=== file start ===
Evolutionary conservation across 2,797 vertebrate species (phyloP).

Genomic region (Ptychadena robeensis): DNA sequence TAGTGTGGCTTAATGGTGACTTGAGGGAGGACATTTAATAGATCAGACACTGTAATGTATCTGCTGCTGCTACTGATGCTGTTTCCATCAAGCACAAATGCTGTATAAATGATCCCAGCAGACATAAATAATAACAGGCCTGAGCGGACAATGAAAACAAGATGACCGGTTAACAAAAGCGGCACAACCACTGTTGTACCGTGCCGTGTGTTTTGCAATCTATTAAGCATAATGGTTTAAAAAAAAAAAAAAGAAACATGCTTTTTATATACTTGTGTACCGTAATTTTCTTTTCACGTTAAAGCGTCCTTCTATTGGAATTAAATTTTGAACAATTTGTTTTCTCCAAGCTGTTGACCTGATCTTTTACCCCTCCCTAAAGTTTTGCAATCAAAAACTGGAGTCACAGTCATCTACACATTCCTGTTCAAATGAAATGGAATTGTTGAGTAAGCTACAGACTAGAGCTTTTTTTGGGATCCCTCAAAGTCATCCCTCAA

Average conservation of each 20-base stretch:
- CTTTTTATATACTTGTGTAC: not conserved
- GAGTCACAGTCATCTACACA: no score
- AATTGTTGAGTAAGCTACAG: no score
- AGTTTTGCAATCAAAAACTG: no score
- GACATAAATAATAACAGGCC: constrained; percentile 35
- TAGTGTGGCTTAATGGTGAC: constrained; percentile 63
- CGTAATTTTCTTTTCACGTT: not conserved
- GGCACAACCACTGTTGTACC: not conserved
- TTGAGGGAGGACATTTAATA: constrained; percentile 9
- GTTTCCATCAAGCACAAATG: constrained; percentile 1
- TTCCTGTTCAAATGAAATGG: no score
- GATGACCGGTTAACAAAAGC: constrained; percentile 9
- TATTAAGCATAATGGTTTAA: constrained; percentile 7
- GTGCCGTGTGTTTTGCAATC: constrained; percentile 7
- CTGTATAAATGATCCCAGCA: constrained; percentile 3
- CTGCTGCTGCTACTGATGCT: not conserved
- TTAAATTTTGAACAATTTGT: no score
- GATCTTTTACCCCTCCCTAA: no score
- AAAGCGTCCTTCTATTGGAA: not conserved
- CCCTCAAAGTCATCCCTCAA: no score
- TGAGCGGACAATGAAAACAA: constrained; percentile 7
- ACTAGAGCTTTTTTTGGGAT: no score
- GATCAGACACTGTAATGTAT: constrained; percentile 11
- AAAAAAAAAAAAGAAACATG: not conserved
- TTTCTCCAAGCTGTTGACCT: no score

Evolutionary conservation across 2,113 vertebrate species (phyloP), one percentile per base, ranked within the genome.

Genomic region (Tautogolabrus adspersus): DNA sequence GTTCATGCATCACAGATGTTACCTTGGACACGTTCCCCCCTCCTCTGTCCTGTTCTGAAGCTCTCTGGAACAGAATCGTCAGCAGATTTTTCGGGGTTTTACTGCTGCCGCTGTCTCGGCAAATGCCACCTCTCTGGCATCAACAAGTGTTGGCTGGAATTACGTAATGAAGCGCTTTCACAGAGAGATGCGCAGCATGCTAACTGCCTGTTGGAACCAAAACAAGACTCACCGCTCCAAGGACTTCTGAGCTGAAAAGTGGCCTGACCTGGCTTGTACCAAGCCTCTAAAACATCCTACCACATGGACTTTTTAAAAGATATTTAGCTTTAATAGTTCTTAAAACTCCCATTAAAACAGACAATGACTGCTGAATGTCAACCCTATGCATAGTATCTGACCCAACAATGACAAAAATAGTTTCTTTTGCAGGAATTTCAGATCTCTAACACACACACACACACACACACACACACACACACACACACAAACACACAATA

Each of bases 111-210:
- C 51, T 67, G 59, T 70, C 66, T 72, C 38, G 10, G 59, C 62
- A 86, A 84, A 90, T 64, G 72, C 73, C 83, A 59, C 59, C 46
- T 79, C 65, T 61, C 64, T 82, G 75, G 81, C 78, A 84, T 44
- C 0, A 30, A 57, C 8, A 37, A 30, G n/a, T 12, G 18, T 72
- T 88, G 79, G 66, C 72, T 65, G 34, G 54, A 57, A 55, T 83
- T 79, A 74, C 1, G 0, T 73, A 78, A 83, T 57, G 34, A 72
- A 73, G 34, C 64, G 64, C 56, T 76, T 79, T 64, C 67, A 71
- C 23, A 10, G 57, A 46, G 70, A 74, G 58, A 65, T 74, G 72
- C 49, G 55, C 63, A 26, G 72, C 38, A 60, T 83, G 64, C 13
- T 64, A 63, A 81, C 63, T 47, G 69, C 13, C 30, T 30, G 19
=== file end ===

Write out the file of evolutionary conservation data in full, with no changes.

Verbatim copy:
Evolutionary conservation across 2,797 vertebrate species (phyloP).

Genomic region (Ptychadena robeensis): DNA sequence TAGTGTGGCTTAATGGTGACTTGAGGGAGGACATTTAATAGATCAGACACTGTAATGTATCTGCTGCTGCTACTGATGCTGTTTCCATCAAGCACAAATGCTGTATAAATGATCCCAGCAGACATAAATAATAACAGGCCTGAGCGGACAATGAAAACAAGATGACCGGTTAACAAAAGCGGCACAACCACTGTTGTACCGTGCCGTGTGTTTTGCAATCTATTAAGCATAATGGTTTAAAAAAAAAAAAAAGAAACATGCTTTTTATATACTTGTGTACCGTAATTTTCTTTTCACGTTAAAGCGTCCTTCTATTGGAATTAAATTTTGAACAATTTGTTTTCTCCAAGCTGTTGACCTGATCTTTTACCCCTCCCTAAAGTTTTGCAATCAAAAACTGGAGTCACAGTCATCTACACATTCCTGTTCAAATGAAATGGAATTGTTGAGTAAGCTACAGACTAGAGCTTTTTTTGGGATCCCTCAAAGTCATCCCTCAA

Average conservation of each 20-base stretch:
- CTTTTTATATACTTGTGTAC: not conserved
- GAGTCACAGTCATCTACACA: no score
- AATTGTTGAGTAAGCTACAG: no score
- AGTTTTGCAATCAAAAACTG: no score
- GACATAAATAATAACAGGCC: constrained; percentile 35
- TAGTGTGGCTTAATGGTGAC: constrained; percentile 63
- CGTAATTTTCTTTTCACGTT: not conserved
- GGCACAACCACTGTTGTACC: not conserved
- TTGAGGGAGGACATTTAATA: constrained; percentile 9
- GTTTCCATCAAGCACAAATG: constrained; percentile 1
- TTCCTGTTCAAATGAAATGG: no score
- GATGACCGGTTAACAAAAGC: constrained; percentile 9
- TATTAAGCATAATGGTTTAA: constrained; percentile 7
- GTGCCGTGTGTTTTGCAATC: constrained; percentile 7
- CTGTATAAATGATCCCAGCA: constrained; percentile 3
- CTGCTGCTGCTACTGATGCT: not conserved
- TTAAATTTTGAACAATTTGT: no score
- GATCTTTTACCCCTCCCTAA: no score
- AAAGCGTCCTTCTATTGGAA: not conserved
- CCCTCAAAGTCATCCCTCAA: no score
- TGAGCGGACAATGAAAACAA: constrained; percentile 7
- ACTAGAGCTTTTTTTGGGAT: no score
- GATCAGACACTGTAATGTAT: constrained; percentile 11
- AAAAAAAAAAAAGAAACATG: not conserved
- TTTCTCCAAGCTGTTGACCT: no score

Evolutionary conservation across 2,113 vertebrate species (phyloP), one percentile per base, ranked within the genome.

Genomic region (Tautogolabrus adspersus): DNA sequence GTTCATGCATCACAGATGTTACCTTGGACACGTTCCCCCCTCCTCTGTCCTGTTCTGAAGCTCTCTGGAACAGAATCGTCAGCAGATTTTTCGGGGTTTTACTGCTGCCGCTGTCTCGGCAAATGCCACCTCTCTGGCATCAACAAGTGTTGGCTGGAATTACGTAATGAAGCGCTTTCACAGAGAGATGCGCAGCATGCTAACTGCCTGTTGGAACCAAAACAAGACTCACCGCTCCAAGGACTTCTGAGCTGAAAAGTGGCCTGACCTGGCTTGTACCAAGCCTCTAAAACATCCTACCACATGGACTTTTTAAAAGATATTTAGCTTTAATAGTTCTTAAAACTCCCATTAAAACAGACAATGACTGCTGAATGTCAACCCTATGCATAGTATCTGACCCAACAATGACAAAAATAGTTTCTTTTGCAGGAATTTCAGATCTCTAACACACACACACACACACACACACACACACACACACACACAAACACACAATA

Each of bases 111-210:
- C 51, T 67, G 59, T 70, C 66, T 72, C 38, G 10, G 59, C 62
- A 86, A 84, A 90, T 64, G 72, C 73, C 83, A 59, C 59, C 46
- T 79, C 65, T 61, C 64, T 82, G 75, G 81, C 78, A 84, T 44
- C 0, A 30, A 57, C 8, A 37, A 30, G n/a, T 12, G 18, T 72
- T 88, G 79, G 66, C 72, T 65, G 34, G 54, A 57, A 55, T 83
- T 79, A 74, C 1, G 0, T 73, A 78, A 83, T 57, G 34, A 72
- A 73, G 34, C 64, G 64, C 56, T 76, T 79, T 64, C 67, A 71
- C 23, A 10, G 57, A 46, G 70, A 74, G 58, A 65, T 74, G 72
- C 49, G 55, C 63, A 26, G 72, C 38, A 60, T 83, G 64, C 13
- T 64, A 63, A 81, C 63, T 47, G 69, C 13, C 30, T 30, G 19